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Estate agents need sales to survive.

I was talking to a local EA recently who said nearly 60% of their income is from lettings, something he described as a "healthy balance". When I asked what was "healthy" about condemning our children to a lifetime of insecure renting or crippling mortgage debt he didn't have a ready answer.

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I was talking to a local EA recently who said nearly 60% of their income is from lettings, something he described as a "healthy balance". When I asked what was "healthy" about condemning our children to a lifetime of insecure renting or crippling mortgage debt he didn't have a ready answer.

It also doesn't seem particularly healthy for 60% of housing transaction costs to be coming from 15% of households.

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I took a spin southwards yesterday, including bits of the (southwest) coast path and nearby country. The number of Sold boards was staggering, and some of them with asking prices significantly higher than previous sales around bubble-peak.

I fear Osborne may have spooked a lot of people with money into blowing it on property. :angry:

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I took a spin southwards yesterday, including bits of the (southwest) coast path and nearby country. The number of Sold boards was staggering, and some of them with asking prices significantly higher than previous sales around bubble-peak.

I fear Osborne may have spooked a lot of people with money into blowing it on property. :angry:

C'est la vie.

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The clowns are out in force, buoyed by the sunshine and the sold signs. We've put an offer in on a house 3% below asking price, rejected out of hand. Vendor is expecting asking price or above based on recent viewing activity. We're absolutely gutted as sanity was beginning to return to the market 2009-2011.

The Land Registry confirms the fact that in some areas there is a mini-boom, but some of the asking prices touted now are simply insane.

Locally, a 2 bed ex-council house sold for £171k last year. A 3 bed variant of the same house a few doors away has recently come on the market for £300k!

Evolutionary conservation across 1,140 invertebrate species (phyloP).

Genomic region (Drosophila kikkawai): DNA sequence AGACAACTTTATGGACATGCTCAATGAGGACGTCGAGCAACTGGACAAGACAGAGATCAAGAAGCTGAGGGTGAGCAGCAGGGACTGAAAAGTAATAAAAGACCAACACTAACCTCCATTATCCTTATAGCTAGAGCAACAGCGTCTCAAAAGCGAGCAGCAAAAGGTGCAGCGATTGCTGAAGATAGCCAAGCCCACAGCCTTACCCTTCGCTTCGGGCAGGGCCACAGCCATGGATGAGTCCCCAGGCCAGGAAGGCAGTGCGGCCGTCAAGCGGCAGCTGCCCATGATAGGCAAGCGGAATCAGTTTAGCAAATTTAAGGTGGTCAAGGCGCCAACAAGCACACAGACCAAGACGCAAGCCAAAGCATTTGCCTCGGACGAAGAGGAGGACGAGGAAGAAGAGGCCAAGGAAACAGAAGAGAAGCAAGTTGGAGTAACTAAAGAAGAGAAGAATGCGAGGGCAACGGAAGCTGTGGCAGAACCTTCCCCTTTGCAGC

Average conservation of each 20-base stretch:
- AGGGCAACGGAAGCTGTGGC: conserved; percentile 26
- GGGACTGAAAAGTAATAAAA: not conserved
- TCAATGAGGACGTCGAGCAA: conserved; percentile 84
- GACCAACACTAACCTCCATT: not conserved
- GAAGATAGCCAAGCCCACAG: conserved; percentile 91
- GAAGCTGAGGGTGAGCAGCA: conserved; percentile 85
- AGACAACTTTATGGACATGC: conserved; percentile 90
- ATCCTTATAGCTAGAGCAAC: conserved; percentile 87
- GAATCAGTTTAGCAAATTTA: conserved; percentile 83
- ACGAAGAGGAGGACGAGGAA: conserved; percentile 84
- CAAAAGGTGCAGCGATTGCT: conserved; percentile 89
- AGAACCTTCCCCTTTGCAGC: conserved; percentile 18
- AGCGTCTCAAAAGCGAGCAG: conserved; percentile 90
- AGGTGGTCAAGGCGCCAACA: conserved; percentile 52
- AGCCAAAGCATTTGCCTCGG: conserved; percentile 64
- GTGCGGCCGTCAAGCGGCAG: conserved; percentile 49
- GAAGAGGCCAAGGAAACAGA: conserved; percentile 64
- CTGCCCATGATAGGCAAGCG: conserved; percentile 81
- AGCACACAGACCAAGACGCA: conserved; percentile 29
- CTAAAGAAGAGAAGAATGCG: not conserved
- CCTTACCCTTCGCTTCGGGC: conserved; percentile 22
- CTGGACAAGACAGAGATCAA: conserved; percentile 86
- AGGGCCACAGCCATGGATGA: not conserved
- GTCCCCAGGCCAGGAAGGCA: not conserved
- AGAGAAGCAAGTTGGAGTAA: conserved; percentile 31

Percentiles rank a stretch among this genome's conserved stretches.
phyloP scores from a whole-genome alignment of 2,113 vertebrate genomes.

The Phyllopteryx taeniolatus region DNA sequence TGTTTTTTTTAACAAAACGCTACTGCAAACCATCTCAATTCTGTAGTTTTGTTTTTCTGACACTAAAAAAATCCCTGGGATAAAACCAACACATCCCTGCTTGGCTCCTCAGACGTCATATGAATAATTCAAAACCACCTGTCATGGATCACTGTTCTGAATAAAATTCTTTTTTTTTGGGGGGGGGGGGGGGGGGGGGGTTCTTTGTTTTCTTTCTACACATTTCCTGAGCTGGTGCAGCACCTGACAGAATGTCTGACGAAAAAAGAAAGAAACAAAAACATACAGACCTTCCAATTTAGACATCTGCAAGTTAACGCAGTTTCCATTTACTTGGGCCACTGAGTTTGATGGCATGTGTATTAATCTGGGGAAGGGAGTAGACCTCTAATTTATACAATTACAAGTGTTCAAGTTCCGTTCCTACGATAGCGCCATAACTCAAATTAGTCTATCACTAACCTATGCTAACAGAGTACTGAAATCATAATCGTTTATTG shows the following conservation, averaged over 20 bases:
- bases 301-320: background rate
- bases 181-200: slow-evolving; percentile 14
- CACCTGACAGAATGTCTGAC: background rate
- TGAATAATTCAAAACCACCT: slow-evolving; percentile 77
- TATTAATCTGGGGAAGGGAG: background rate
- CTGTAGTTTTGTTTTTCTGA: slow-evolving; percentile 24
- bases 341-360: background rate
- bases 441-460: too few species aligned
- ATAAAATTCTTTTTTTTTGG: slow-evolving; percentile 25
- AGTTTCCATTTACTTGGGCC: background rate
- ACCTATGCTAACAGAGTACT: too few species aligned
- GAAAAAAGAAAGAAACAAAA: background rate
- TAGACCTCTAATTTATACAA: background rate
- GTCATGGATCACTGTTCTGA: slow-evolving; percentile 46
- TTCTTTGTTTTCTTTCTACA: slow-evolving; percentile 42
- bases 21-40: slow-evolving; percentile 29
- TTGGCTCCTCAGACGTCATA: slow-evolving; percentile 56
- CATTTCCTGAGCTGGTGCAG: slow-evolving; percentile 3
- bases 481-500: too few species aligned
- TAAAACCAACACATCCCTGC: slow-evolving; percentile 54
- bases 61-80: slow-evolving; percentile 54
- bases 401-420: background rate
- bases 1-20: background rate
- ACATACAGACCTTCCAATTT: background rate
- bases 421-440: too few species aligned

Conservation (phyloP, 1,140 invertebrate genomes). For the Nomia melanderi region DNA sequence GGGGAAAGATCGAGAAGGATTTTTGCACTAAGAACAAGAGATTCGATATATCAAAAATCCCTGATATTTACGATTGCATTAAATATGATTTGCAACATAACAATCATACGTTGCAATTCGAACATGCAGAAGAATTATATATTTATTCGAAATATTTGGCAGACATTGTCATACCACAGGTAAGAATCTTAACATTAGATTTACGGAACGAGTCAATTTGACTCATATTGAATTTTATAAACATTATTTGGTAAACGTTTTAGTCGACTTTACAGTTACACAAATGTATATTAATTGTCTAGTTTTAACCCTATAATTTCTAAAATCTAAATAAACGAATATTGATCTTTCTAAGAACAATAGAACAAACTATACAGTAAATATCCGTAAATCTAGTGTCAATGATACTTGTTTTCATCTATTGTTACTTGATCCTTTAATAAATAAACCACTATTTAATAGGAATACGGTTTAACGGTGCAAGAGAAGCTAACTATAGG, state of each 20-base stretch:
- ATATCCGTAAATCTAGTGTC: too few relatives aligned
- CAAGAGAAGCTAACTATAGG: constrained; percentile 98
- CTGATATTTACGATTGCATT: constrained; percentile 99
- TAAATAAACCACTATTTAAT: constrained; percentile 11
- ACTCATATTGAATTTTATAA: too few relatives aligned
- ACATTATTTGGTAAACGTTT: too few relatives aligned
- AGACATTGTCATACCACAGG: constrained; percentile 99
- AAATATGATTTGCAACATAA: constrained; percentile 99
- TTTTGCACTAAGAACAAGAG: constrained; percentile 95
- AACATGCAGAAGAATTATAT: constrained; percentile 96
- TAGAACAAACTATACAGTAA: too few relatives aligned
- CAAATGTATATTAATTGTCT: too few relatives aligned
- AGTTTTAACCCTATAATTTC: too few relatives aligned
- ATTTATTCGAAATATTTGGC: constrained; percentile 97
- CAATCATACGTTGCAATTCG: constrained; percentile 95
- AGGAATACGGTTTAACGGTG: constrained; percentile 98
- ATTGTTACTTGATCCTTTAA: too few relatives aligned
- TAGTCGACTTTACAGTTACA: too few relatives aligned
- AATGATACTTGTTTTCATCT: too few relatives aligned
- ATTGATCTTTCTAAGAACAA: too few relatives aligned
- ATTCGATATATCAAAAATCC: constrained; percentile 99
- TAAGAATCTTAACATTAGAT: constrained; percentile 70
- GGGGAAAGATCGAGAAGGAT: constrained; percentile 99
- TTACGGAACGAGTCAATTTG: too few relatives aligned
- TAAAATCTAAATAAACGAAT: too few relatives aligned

I can see this boomlet going on for a year or so but what comes after that?!

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I took a spin southwards yesterday, including bits of the (southwest) coast path and nearby country. The number of Sold boards was staggering, and some of them with asking prices significantly higher than previous sales around bubble-peak.

I fear Osborne may have spooked a lot of people with money into blowing it on property. :angry:

Sounds like a man about to capitulate

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You see - even a terraced house can be "detached" - detached from reality in terms of the asking price. So we're all living in detached houses!

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They will to investors, at rock bottom rates as well. My Mother works for a national builder, and has sold half of her allocation (between two sites) to the same individual BTL speculator. Imo prices have only one direction to travel so long as rates remain near zero (for some) and the governement owns most of the national mortgage book.

Also, for me, that info casts doubt on your long repeated claim to my challenges of just being a home-owner who wants lower prices so you can trade up.

What happened? If Mummy is still active on the sales side for a house-builder selling newbuilds, I've got a vision in my head of you happily applying to the banks for mortgage on a newbuild, where Mummy might have got you 2% staff discount, at the peak in 2007. Harder to trade up from Negative Equity for those who chose to buy in 2007 up North.

Yet you've been blaming banks alone for individuals choosing to borrow heavily for past 5 years. It's only as of recently, 4-5 years of getting what you wanted, repossession forbearance which came with rates lowered, that you've allowed borrowers to have as much of 25% of the blame for their decision to take on massive debt to buy houses.